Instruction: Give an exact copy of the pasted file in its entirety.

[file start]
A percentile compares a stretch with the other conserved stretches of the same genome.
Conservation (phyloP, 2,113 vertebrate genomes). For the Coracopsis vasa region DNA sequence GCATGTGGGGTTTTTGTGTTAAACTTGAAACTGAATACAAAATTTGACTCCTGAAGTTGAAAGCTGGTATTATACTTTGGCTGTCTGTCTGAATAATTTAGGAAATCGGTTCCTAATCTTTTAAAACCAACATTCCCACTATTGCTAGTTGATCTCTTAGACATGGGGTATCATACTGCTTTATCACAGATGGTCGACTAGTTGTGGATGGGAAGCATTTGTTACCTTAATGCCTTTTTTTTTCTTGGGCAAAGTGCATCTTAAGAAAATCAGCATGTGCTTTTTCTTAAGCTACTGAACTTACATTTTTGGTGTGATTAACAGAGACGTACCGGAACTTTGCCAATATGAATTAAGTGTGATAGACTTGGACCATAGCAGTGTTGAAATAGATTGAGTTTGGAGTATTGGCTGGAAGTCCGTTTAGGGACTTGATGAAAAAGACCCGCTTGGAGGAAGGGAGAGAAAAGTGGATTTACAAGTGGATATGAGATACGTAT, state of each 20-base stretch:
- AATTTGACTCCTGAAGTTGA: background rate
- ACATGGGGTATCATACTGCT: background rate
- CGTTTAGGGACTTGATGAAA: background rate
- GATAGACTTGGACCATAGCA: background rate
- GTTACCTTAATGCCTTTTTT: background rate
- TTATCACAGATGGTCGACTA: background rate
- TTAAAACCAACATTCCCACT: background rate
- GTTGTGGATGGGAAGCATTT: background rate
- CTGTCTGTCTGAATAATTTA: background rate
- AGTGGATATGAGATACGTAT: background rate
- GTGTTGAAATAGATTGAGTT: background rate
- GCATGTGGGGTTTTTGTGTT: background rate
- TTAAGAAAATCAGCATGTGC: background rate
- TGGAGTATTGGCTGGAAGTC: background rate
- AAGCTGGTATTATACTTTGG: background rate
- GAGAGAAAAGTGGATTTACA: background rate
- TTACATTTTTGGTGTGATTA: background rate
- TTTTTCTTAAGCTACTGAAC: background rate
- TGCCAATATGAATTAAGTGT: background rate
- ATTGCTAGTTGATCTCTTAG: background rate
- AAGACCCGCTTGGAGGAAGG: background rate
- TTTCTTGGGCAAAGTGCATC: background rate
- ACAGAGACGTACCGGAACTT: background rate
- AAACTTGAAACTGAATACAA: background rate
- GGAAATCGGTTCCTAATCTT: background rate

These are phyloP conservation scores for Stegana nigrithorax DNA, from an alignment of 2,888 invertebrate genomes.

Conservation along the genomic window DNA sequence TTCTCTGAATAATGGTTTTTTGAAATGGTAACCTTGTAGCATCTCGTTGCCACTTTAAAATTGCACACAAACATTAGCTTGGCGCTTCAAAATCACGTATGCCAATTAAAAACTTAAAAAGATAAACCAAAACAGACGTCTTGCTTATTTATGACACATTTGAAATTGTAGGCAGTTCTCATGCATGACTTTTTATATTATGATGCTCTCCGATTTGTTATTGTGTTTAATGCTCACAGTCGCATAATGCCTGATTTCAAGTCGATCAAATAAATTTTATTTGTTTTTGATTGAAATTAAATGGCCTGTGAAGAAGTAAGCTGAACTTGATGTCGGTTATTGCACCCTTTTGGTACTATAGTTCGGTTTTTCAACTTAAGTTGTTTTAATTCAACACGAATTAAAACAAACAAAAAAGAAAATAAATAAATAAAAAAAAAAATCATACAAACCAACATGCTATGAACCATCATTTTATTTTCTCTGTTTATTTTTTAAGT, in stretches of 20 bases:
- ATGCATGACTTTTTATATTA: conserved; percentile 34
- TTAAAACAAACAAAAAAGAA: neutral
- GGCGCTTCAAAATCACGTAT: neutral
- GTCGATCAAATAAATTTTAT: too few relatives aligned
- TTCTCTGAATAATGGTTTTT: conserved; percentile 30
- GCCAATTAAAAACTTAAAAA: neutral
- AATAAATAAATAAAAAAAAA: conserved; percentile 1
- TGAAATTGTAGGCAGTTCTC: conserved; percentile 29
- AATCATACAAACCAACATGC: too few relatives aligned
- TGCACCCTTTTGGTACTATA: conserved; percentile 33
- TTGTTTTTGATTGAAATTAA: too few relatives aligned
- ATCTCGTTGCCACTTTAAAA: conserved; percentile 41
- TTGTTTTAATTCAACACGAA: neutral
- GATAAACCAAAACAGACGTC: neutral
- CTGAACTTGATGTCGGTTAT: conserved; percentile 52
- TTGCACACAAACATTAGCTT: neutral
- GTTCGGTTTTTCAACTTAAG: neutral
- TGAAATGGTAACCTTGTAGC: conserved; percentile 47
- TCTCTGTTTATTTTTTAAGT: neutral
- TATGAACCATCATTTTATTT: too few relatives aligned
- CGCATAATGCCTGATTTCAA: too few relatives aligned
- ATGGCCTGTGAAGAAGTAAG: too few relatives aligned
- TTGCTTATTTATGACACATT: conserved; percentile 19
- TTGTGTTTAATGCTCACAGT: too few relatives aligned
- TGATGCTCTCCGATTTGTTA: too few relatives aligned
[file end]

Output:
A percentile compares a stretch with the other conserved stretches of the same genome.
Conservation (phyloP, 2,113 vertebrate genomes). For the Coracopsis vasa region DNA sequence GCATGTGGGGTTTTTGTGTTAAACTTGAAACTGAATACAAAATTTGACTCCTGAAGTTGAAAGCTGGTATTATACTTTGGCTGTCTGTCTGAATAATTTAGGAAATCGGTTCCTAATCTTTTAAAACCAACATTCCCACTATTGCTAGTTGATCTCTTAGACATGGGGTATCATACTGCTTTATCACAGATGGTCGACTAGTTGTGGATGGGAAGCATTTGTTACCTTAATGCCTTTTTTTTTCTTGGGCAAAGTGCATCTTAAGAAAATCAGCATGTGCTTTTTCTTAAGCTACTGAACTTACATTTTTGGTGTGATTAACAGAGACGTACCGGAACTTTGCCAATATGAATTAAGTGTGATAGACTTGGACCATAGCAGTGTTGAAATAGATTGAGTTTGGAGTATTGGCTGGAAGTCCGTTTAGGGACTTGATGAAAAAGACCCGCTTGGAGGAAGGGAGAGAAAAGTGGATTTACAAGTGGATATGAGATACGTAT, state of each 20-base stretch:
- AATTTGACTCCTGAAGTTGA: background rate
- ACATGGGGTATCATACTGCT: background rate
- CGTTTAGGGACTTGATGAAA: background rate
- GATAGACTTGGACCATAGCA: background rate
- GTTACCTTAATGCCTTTTTT: background rate
- TTATCACAGATGGTCGACTA: background rate
- TTAAAACCAACATTCCCACT: background rate
- GTTGTGGATGGGAAGCATTT: background rate
- CTGTCTGTCTGAATAATTTA: background rate
- AGTGGATATGAGATACGTAT: background rate
- GTGTTGAAATAGATTGAGTT: background rate
- GCATGTGGGGTTTTTGTGTT: background rate
- TTAAGAAAATCAGCATGTGC: background rate
- TGGAGTATTGGCTGGAAGTC: background rate
- AAGCTGGTATTATACTTTGG: background rate
- GAGAGAAAAGTGGATTTACA: background rate
- TTACATTTTTGGTGTGATTA: background rate
- TTTTTCTTAAGCTACTGAAC: background rate
- TGCCAATATGAATTAAGTGT: background rate
- ATTGCTAGTTGATCTCTTAG: background rate
- AAGACCCGCTTGGAGGAAGG: background rate
- TTTCTTGGGCAAAGTGCATC: background rate
- ACAGAGACGTACCGGAACTT: background rate
- AAACTTGAAACTGAATACAA: background rate
- GGAAATCGGTTCCTAATCTT: background rate

These are phyloP conservation scores for Stegana nigrithorax DNA, from an alignment of 2,888 invertebrate genomes.

Conservation along the genomic window DNA sequence TTCTCTGAATAATGGTTTTTTGAAATGGTAACCTTGTAGCATCTCGTTGCCACTTTAAAATTGCACACAAACATTAGCTTGGCGCTTCAAAATCACGTATGCCAATTAAAAACTTAAAAAGATAAACCAAAACAGACGTCTTGCTTATTTATGACACATTTGAAATTGTAGGCAGTTCTCATGCATGACTTTTTATATTATGATGCTCTCCGATTTGTTATTGTGTTTAATGCTCACAGTCGCATAATGCCTGATTTCAAGTCGATCAAATAAATTTTATTTGTTTTTGATTGAAATTAAATGGCCTGTGAAGAAGTAAGCTGAACTTGATGTCGGTTATTGCACCCTTTTGGTACTATAGTTCGGTTTTTCAACTTAAGTTGTTTTAATTCAACACGAATTAAAACAAACAAAAAAGAAAATAAATAAATAAAAAAAAAAATCATACAAACCAACATGCTATGAACCATCATTTTATTTTCTCTGTTTATTTTTTAAGT, in stretches of 20 bases:
- ATGCATGACTTTTTATATTA: conserved; percentile 34
- TTAAAACAAACAAAAAAGAA: neutral
- GGCGCTTCAAAATCACGTAT: neutral
- GTCGATCAAATAAATTTTAT: too few relatives aligned
- TTCTCTGAATAATGGTTTTT: conserved; percentile 30
- GCCAATTAAAAACTTAAAAA: neutral
- AATAAATAAATAAAAAAAAA: conserved; percentile 1
- TGAAATTGTAGGCAGTTCTC: conserved; percentile 29
- AATCATACAAACCAACATGC: too few relatives aligned
- TGCACCCTTTTGGTACTATA: conserved; percentile 33
- TTGTTTTTGATTGAAATTAA: too few relatives aligned
- ATCTCGTTGCCACTTTAAAA: conserved; percentile 41
- TTGTTTTAATTCAACACGAA: neutral
- GATAAACCAAAACAGACGTC: neutral
- CTGAACTTGATGTCGGTTAT: conserved; percentile 52
- TTGCACACAAACATTAGCTT: neutral
- GTTCGGTTTTTCAACTTAAG: neutral
- TGAAATGGTAACCTTGTAGC: conserved; percentile 47
- TCTCTGTTTATTTTTTAAGT: neutral
- TATGAACCATCATTTTATTT: too few relatives aligned
- CGCATAATGCCTGATTTCAA: too few relatives aligned
- ATGGCCTGTGAAGAAGTAAG: too few relatives aligned
- TTGCTTATTTATGACACATT: conserved; percentile 19
- TTGTGTTTAATGCTCACAGT: too few relatives aligned
- TGATGCTCTCCGATTTGTTA: too few relatives aligned